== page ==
A Post-Move-in-Day Checklist: 7 Things To Do the First Day in Your New Home
Once you’ve moved into your new home, you may find yourself collapsing on the bare floor after all the stress and exhaustion of moving. After all of your furniture arrives at your new abode, you’ll be ready to hit the sack in a real bed. Take your Zs where you can get them, but know that there are a few things you need to do on your first full day home.
You want your transition to the new environment to go as smoothly as possible. Here are seven things that you can do on your first day to make that happen.
Confirm that your car shipment is on schedule
If you plan to transport a car from state to state, you want it to get to your destination on time, especially if you depend on it for daily travel.
Here are some factors that could delay your car’s arrival:
- Bad weather
- Heavy traffic
- Customers that no-show or show up late for drop-offs and pick-ups
- Mechanical problems
- Long weigh station lines
- Driving laws that prohibit 24/7 driving
- Challenging roads or landscape
A late car shipment could make your dream relocation into a nightmare for the first days or weeks. Picking a reputable car shipping company can help mitigate lengthy delays. With a reliable company, you know that your driver will do everything to deliver your vehicle on time.
Screen for these characteristics when researching auto transporters:
- Check their insurance and bonds
- Inquire about years of experience
- Check their registration
- Ensure that they meet your budget and needs for your specific vehicle
- Always read as many customer reviews as you can
Though obstacles like road construction and inclement weather are unavoidable, a reputable company will keep you in the loop about any delays so that you can better plan out your first days in the new city.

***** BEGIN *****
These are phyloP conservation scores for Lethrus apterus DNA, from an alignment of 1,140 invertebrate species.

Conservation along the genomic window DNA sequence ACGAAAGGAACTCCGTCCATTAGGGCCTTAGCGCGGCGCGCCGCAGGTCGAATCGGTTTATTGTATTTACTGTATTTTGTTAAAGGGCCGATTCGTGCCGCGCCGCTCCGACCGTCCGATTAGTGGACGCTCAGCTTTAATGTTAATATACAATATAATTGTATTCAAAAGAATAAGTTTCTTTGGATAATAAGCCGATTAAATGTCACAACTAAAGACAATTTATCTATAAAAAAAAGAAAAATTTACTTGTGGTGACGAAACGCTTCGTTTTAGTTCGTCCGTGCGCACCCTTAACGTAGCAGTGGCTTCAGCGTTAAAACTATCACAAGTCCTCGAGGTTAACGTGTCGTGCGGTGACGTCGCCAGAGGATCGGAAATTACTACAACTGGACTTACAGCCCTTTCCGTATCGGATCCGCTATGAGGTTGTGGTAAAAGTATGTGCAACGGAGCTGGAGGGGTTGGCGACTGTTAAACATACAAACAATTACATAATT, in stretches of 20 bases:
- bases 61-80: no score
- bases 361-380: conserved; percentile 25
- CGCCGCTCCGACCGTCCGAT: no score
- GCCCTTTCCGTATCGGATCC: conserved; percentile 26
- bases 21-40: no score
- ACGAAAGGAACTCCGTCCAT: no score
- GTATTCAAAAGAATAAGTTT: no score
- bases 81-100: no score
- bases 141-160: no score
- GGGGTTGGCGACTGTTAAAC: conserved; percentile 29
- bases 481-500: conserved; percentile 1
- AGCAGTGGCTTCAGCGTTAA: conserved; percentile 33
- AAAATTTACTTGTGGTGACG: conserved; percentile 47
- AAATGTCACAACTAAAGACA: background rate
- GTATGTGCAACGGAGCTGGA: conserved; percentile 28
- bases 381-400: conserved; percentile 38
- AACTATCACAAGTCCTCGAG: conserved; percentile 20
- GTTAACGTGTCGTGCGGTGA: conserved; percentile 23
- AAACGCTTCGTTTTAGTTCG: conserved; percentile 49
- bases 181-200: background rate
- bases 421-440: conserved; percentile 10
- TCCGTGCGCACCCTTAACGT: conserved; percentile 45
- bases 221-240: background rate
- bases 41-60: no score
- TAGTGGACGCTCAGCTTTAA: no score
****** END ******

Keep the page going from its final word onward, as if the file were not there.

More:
Check the condition of your home
Inspect your home right away to make sure that everything is safe and any issues disclosed in your closing have been addressed. You’ll also want to record your meter readings so that you can have utilities turned on or transferred.
After the utilities, give the house a walkthrough, making sure all windows and doors are secure, none of the faucets leak, and so on.
You want to keep an eye out for anything that could become a problem later on. Though you and your realtor likely had the home inspected, you’ll still want to look everything over and take pictures in case the seller didn’t follow through on any repair promises.
Take all of your boxes and put them in the correct rooms
Do your future self a favor by taking all of your parcels into the spaces where you’ll unpack them. For example, you would take your dish boxes to the kitchen, and so on.
If you can unpack a few, that will give you an excellent headstart for tomorrow, but if not, you can at least get the boxes where they need to go. Knocking this step out now will make it easier to get started unpacking later.
Try packing a “first-night” box before you leave so that anything you need to unpack immediately is within easy reach.
Take inventory of your belongings
Make sure that all of your belongings survived the journey. Sometimes things can get lost in transport or fall in the cracks of your moving van or car. Once you’ve confirmed that everything is here, weed out any valuables from the crowd. You should separate precious items like documents, jewelry, and photos right away to avoid losing them once you start unpacking.
If you hired a moving company, it’s vital to ensure that they brought everything to your new house. If you can, make a list of all of your boxes and then check that list once the movers arrive. This measure will make it easy to address any discrepancies before the movers even leave your new home.
Make sure your loved ones are safe
Safety first, especially if you have pets or kids. There will be many boxes lying around, which can be a tripping hazard for clumsy animals or junior track stars.
In addition to blocking off areas with tripping hazards, you have to ensure that there aren’t any sharp objects or other risky items that could threaten their wellbeing. You want their first days in the new home to be a good memory, so try to avoid any late-night hospital visits.
Appreciate your new space
You’ve done a lot of work to get to this point. Spending a first day or night in a new home is a special moment, and often one fraught with emotion.
Take a deep breath and enjoy this moment with your new house. If you’re the sentimental type, take a photo on the front lawn with your family.
Get to know your neighbors
Though you don’t have to do this on your very first day, there’s never a bad time to get to know your new neighbors.
If you get a spare minute, stop by for a quick, informal introduction. You’ll be seeing these people all the time, so you might as well make an effort to start on the right foot.
Unfortunately, your laundry list of moving tasks doesn’t stop once you cross the threshold. That said, moving is something to celebrate, and your finish line is well within sight.